Pre-Code Hollywood refers to the era in the American film industry between the introduction of sound in the late 1920s and the enforcement of the Motion Picture Production Code (Hays Code) censorship guidelines. Although the Code was adopted in 1930, oversight was poor and it did not become rigorously enforced until July 1, 1934. Before that date, movie content was restricted more by local laws, negotiations between the Studio Relations Committee (SRC) and the major studios, and popular opinion than strict adherence to the Hays Code, which was often ignored by Hollywood filmmakers.
As a result, films in the late 1920s and early 1930s included sexual innuendo, references to homosexuality, miscegenation, illegal drug use, infidelity, abortion and intense violence. Strong women dominated films such as Female, Baby Face, and Red-Headed Woman. Gangsters in films like The Public Enemy, Little Caesar, and Scarface were more heroic than evil. Along with featuring stronger female characters, films examined female subject matters that were not revisited until much later in Hollywood history. Nefarious characters were seen to profit from their deeds, in some cases without significant repercussions, and drug use was a topic of several films.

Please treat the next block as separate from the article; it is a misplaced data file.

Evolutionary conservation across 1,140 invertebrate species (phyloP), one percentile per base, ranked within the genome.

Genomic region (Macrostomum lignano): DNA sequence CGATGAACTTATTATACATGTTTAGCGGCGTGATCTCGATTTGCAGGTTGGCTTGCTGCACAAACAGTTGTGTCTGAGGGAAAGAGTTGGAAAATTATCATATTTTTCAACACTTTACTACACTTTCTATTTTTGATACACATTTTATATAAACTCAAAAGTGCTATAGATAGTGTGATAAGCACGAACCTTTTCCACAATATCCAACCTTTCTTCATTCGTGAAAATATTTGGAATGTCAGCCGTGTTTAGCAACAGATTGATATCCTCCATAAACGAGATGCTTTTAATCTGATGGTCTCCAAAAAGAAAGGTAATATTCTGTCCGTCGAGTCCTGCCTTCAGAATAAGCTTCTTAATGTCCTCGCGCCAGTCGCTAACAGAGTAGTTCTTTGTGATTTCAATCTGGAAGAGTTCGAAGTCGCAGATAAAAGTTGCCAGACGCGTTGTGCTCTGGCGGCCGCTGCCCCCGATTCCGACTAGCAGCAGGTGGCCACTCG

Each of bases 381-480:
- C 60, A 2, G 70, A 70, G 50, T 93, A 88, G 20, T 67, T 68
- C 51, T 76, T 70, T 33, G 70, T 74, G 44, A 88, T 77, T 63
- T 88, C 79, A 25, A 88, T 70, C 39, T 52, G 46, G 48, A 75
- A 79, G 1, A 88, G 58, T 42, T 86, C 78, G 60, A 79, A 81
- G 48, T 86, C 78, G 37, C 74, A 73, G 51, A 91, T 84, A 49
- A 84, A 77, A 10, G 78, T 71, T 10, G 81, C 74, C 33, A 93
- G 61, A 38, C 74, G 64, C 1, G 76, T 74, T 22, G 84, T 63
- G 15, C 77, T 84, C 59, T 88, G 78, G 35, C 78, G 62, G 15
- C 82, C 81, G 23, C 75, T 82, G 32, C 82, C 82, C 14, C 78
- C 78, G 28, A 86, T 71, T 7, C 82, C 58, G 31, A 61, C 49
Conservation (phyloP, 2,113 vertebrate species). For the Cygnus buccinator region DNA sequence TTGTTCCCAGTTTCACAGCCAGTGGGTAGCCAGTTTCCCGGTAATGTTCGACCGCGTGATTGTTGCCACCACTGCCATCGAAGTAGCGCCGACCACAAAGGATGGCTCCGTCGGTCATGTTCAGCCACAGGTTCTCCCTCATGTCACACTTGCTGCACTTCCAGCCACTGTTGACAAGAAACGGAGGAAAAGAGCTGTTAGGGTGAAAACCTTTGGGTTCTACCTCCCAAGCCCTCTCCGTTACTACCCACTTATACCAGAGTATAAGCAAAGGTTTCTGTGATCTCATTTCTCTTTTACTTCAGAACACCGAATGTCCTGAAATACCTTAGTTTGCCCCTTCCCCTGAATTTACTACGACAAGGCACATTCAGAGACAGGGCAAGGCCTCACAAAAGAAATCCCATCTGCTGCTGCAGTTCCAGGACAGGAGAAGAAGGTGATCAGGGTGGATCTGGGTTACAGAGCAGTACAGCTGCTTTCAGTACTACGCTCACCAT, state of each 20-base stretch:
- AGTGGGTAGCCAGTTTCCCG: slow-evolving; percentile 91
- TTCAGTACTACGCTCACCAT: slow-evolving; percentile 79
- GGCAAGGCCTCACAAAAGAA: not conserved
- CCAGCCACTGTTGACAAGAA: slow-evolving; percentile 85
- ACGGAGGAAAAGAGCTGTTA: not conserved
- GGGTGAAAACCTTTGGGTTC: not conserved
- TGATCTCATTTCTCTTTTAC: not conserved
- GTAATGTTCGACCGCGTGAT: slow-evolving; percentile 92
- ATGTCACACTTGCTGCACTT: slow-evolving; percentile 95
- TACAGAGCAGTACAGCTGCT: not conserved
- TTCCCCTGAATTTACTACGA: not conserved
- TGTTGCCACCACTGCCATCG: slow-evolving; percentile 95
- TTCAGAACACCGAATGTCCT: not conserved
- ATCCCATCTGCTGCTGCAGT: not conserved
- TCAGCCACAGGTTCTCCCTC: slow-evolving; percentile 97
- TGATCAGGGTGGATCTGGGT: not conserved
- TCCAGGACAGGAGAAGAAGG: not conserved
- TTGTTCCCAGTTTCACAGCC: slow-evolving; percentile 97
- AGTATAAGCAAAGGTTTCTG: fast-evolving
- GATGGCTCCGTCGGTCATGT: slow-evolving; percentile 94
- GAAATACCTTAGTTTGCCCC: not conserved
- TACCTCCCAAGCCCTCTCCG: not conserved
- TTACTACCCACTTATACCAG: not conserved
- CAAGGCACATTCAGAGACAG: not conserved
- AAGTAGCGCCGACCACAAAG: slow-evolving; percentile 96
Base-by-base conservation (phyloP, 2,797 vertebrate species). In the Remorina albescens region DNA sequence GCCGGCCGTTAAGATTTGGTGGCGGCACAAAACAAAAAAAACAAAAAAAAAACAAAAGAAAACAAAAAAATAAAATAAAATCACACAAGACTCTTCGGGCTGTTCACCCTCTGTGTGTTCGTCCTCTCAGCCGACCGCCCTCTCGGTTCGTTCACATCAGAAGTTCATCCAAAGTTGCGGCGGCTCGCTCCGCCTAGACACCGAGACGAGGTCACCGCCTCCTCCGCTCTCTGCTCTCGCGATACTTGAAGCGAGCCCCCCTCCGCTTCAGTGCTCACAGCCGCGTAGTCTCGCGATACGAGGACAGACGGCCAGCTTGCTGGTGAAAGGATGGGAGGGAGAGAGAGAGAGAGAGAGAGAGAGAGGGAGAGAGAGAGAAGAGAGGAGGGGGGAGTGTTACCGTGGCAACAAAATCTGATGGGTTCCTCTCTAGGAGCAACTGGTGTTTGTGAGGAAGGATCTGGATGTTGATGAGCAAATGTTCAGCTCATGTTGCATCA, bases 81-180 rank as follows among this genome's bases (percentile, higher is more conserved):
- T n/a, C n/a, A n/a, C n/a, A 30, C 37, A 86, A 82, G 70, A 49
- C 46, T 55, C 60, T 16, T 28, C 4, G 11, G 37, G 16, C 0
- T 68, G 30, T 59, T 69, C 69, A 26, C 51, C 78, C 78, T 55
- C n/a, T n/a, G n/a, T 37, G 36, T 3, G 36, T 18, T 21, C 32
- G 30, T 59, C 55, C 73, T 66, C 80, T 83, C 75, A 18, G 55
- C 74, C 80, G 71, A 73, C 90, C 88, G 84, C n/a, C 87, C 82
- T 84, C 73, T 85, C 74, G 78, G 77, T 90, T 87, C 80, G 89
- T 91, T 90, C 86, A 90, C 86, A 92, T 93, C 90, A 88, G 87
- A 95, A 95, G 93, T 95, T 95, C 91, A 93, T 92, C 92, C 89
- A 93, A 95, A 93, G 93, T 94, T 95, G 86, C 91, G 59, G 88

The Pre-Code era featured shorter films, usually running little more than an hour. Many of Hollywood’s biggest stars such as Clark Gable, Barbara Stanwyck, and Edward G. Robinson got their start in the era. But it also contained stars like Ruth Chatterton, Lyle Talbot, and Warren William (the so-called “king of Pre-Code”) who excelled during this period but are mostly forgotten today.
Beginning in late 1933, and escalating throughout the first half of 1934, American Catholics launched a campaign against what they deemed the immorality of American cinema. This, plus a potential government takeover of film censorship and social research seeming to indicate that so-called “bad” movies could promote bad behavior, was enough pressure to force the studios to capitulate to greater oversight.